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If you actually wanted to get technical about it I would say it's in A dorian. I'm pretty sure thats the tonal center. I never said it was in C major, I only said I wrote the first chord as C6 to show the ascending melody which is in the harmony (6-7-root on C). Thats how I would show the way the melody moves against the bass. Especially since the next 2 chords are C major chords. It's alot clearer to me that way, rather than Am, Am/maj7/G#, Am7/G, Am6/F#, whatever. :confused: The second question, I could say the same. How would you explain a Dmaj chord (IV) in A minor? That's an equal accidental in both C major and A minor. It's not in A dorian.
"My whole life is a dark room...ONE BIG DARK ROOM" - a.f.i.
# 17
Christoph
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Originally posted by chris mood
Do you really think Page was thinking that when he wrote it.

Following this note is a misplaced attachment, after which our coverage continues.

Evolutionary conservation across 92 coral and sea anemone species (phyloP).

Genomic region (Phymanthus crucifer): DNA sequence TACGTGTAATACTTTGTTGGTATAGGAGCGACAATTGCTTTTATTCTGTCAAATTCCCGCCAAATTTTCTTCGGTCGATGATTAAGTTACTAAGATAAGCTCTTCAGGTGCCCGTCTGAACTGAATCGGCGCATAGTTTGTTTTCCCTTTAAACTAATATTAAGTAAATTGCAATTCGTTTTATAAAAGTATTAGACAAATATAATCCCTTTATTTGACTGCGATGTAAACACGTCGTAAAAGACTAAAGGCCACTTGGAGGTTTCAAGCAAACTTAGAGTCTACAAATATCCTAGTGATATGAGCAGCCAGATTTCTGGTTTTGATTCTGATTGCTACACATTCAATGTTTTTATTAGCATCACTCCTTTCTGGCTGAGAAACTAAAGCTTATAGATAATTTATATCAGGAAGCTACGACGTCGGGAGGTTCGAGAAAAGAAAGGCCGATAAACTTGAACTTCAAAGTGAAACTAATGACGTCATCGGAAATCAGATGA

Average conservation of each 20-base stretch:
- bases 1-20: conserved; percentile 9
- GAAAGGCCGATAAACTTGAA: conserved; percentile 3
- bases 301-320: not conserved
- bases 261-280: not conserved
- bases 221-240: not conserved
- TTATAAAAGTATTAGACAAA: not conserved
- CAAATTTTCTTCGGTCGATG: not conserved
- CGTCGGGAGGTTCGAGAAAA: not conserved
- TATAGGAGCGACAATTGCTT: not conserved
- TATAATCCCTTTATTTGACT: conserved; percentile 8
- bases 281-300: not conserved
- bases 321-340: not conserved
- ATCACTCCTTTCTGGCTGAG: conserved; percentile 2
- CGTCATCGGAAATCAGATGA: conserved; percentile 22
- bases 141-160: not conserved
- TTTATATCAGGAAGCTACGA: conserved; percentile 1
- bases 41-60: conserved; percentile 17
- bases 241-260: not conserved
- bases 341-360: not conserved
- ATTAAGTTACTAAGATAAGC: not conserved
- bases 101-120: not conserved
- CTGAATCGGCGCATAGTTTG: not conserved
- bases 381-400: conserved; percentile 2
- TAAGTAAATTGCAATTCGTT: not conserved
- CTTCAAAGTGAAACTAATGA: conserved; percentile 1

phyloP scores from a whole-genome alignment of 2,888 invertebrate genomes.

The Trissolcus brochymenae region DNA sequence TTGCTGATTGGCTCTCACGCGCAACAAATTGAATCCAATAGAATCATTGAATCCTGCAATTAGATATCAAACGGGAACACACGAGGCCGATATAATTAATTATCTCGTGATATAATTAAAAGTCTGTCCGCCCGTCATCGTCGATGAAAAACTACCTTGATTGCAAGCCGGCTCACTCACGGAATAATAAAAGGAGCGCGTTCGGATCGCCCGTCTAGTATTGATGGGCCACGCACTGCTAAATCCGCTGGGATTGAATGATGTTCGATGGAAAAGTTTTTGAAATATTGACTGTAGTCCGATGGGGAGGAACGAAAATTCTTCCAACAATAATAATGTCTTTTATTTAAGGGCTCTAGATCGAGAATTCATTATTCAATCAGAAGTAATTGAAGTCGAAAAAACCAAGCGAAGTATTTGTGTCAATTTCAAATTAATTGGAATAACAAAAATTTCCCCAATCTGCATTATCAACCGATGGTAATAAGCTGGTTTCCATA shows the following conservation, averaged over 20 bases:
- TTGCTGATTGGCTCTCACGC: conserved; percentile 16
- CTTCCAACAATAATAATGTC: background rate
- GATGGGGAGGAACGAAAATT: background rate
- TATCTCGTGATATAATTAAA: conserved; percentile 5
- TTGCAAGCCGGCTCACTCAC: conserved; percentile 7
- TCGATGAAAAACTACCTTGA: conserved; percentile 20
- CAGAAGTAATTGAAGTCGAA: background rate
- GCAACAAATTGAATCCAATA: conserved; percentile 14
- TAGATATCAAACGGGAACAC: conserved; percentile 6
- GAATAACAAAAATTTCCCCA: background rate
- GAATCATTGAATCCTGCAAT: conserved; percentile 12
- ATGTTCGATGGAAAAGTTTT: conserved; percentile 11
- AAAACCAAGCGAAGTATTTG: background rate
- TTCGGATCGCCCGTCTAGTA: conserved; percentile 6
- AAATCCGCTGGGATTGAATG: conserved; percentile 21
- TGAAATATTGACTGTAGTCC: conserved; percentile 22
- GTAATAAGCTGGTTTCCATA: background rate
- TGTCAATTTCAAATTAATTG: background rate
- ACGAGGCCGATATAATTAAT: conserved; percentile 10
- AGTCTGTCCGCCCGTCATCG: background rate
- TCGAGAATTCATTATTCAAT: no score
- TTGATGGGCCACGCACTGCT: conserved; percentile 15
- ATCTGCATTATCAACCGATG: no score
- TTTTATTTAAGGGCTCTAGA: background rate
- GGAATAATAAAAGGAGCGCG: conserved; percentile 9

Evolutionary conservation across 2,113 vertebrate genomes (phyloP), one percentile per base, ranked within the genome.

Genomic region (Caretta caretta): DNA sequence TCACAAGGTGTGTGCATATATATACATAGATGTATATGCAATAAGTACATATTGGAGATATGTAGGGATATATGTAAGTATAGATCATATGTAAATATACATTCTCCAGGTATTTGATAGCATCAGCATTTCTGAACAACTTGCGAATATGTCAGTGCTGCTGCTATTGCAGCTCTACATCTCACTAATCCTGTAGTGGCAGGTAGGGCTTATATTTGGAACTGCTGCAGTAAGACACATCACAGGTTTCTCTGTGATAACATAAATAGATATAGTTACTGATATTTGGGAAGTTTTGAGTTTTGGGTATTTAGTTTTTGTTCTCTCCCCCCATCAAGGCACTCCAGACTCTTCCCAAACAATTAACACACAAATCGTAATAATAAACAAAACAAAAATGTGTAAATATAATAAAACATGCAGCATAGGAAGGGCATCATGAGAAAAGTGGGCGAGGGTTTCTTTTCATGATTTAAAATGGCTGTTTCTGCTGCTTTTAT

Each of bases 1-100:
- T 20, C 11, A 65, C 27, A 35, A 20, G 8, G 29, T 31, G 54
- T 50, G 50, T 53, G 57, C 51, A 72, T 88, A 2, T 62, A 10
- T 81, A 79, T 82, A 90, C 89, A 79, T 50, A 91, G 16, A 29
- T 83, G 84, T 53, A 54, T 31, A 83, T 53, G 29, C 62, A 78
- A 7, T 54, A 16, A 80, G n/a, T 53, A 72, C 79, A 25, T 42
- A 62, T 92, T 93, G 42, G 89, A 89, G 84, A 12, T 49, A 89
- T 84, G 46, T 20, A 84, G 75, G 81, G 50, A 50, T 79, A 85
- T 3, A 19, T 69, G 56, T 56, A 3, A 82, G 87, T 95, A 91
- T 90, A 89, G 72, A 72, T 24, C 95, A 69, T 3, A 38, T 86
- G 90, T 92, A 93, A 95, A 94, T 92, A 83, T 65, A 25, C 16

I seriously doubt that Page was thinking about any of this fancy theory mumbo-jumbo when he came up with the progression. He just wrote what sounded good to the ear.


# 18
chris mood
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Page actually did some really great stuff, harmonically. Especially in the later years when they got away from all the blues based riffs that dominated their music. Kashmire (sp?) was great, plus songs like the Rain Song, Song Remains the Same, etc...I believe Page wrote the intro to Stairway with an A minor tonality in mind utlizing ascending and descending motion to enhance the progression.

A dorian is a good call, although there is some elements of A natural minor in there too. I just think it's misleading to label that 1st chord C6/A when the tonality is definetely minor. D maj. could be explained w/Melodic minor, but that's a long shot, and I'm not going to go there.
# 19
noticingthemistake
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Yeah there is alittle melodic minor in there, because anytime I see a root-7-b7-6-b6 sequence on a minor key somewhere I think of borrowing from the melodic minor. It's easily seen in the first to second chord progression, the first chord Am and the next Cmaj7/G#. I think of Cmaj7/G# as a borrowed III+ chord from the A melodic minor. Also dorian is very closely related to the melodic minor scale, just raise the seventh to a leading tone. A good sub for the dorian scale.
"My whole life is a dark room...ONE BIG DARK ROOM" - a.f.i.
# 20